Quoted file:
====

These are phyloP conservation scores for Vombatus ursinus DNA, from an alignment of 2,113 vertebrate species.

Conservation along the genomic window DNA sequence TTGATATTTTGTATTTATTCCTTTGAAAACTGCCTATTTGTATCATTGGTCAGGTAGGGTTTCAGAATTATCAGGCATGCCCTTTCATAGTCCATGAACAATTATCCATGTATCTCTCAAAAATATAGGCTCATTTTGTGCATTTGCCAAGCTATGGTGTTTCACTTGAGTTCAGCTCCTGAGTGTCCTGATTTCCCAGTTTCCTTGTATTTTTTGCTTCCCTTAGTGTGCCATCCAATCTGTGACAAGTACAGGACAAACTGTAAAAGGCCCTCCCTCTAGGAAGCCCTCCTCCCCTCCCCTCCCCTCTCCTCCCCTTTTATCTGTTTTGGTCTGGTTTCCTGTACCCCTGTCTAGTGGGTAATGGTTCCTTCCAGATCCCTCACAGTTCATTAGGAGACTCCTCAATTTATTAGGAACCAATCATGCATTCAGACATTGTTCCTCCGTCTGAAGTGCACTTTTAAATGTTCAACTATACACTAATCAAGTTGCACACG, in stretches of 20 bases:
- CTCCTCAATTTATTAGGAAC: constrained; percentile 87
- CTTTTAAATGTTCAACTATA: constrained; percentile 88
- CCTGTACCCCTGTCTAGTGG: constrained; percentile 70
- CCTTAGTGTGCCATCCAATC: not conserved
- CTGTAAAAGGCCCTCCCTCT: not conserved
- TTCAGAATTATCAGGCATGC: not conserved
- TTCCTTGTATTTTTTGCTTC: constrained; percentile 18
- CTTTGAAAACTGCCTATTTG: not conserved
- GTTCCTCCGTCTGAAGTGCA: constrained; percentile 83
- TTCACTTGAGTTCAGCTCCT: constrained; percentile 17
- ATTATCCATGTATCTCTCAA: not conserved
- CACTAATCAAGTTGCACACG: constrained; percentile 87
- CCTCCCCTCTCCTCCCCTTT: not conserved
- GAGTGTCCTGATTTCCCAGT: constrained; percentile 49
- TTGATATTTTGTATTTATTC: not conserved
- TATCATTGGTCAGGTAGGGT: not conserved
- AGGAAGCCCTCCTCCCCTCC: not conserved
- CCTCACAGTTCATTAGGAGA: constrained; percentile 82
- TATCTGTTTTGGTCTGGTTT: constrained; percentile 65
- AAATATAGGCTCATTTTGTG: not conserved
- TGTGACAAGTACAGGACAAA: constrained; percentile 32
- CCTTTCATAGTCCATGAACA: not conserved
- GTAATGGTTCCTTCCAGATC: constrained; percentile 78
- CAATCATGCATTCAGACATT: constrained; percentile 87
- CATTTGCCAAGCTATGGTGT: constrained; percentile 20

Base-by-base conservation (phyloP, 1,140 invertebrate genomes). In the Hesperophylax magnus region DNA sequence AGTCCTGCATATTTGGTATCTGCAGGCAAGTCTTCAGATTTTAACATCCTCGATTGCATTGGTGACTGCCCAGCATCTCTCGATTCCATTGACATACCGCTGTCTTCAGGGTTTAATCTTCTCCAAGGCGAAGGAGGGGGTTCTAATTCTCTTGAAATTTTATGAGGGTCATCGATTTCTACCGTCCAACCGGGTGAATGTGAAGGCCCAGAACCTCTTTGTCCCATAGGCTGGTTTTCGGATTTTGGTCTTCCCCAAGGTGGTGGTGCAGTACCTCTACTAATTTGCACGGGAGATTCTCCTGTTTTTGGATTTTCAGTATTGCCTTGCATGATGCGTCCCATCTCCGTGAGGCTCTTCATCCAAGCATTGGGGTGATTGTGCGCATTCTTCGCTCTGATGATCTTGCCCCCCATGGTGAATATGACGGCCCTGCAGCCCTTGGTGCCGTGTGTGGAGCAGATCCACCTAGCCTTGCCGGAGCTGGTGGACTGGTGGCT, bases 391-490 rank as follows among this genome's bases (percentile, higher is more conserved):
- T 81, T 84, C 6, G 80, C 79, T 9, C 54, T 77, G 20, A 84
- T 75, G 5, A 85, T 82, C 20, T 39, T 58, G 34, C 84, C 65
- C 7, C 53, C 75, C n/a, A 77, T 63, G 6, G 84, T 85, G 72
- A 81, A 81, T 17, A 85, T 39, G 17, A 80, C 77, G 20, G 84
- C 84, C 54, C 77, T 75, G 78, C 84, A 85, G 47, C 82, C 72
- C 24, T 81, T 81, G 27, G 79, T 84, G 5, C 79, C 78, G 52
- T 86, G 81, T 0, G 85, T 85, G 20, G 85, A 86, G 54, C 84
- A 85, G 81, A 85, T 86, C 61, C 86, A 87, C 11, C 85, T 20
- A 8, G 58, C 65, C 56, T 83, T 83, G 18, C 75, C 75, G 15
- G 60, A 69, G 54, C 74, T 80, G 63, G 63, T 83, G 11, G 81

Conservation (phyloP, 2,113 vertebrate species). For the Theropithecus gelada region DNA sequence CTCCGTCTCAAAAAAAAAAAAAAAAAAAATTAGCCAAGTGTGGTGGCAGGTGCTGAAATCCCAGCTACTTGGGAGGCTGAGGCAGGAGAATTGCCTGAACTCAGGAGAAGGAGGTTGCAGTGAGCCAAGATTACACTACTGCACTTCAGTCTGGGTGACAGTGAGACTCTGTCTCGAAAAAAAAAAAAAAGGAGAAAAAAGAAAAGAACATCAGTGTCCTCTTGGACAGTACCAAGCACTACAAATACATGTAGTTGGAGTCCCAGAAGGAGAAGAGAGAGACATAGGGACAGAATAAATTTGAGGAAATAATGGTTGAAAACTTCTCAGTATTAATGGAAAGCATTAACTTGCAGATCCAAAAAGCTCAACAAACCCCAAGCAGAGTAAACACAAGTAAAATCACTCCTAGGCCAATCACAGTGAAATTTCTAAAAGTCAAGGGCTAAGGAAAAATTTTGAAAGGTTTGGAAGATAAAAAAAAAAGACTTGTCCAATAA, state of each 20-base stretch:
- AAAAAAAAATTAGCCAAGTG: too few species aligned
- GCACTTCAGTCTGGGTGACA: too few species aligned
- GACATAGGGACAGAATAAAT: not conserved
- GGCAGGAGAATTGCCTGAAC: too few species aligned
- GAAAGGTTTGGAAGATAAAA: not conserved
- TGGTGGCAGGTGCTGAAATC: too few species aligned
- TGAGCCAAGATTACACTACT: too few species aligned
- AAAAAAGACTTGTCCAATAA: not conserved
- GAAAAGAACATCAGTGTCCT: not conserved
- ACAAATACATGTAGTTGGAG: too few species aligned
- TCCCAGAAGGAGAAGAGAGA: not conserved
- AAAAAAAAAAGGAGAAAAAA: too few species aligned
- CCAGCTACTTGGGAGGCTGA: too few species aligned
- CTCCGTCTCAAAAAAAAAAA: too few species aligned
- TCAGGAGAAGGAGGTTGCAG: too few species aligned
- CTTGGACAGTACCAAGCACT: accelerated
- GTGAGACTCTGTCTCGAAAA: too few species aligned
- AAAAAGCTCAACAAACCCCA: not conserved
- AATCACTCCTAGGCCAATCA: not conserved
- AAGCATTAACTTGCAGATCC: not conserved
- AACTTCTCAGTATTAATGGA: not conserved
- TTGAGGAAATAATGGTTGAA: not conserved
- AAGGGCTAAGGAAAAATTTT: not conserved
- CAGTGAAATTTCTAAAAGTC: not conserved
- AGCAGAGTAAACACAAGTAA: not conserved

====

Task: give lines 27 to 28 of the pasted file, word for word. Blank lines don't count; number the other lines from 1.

- CATTTGCCAAGCTATGGTGT: constrained; percentile 20

Base-by-base conservation (phyloP, 1,140 invertebrate genomes). In the Hesperophylax magnus region DNA sequence AGTCCTGCATATTTGGTATCTGCAGGCAAGTCTTCAGATTTTAACATCCTCGATTGCATTGGTGACTGCCCAGCATCTCTCGATTCCATTGACATACCGCTGTCTTCAGGGTTTAATCTTCTCCAAGGCGAAGGAGGGGGTTCTAATTCTCTTGAAATTTTATGAGGGTCATCGATTTCTACCGTCCAACCGGGTGAATGTGAAGGCCCAGAACCTCTTTGTCCCATAGGCTGGTTTTCGGATTTTGGTCTTCCCCAAGGTGGTGGTGCAGTACCTCTACTAATTTGCACGGGAGATTCTCCTGTTTTTGGATTTTCAGTATTGCCTTGCATGATGCGTCCCATCTCCGTGAGGCTCTTCATCCAAGCATTGGGGTGATTGTGCGCATTCTTCGCTCTGATGATCTTGCCCCCCATGGTGAATATGACGGCCCTGCAGCCCTTGGTGCCGTGTGTGGAGCAGATCCACCTAGCCTTGCCGGAGCTGGTGGACTGGTGGCT, bases 391-490 rank as follows among this genome's bases (percentile, higher is more conserved):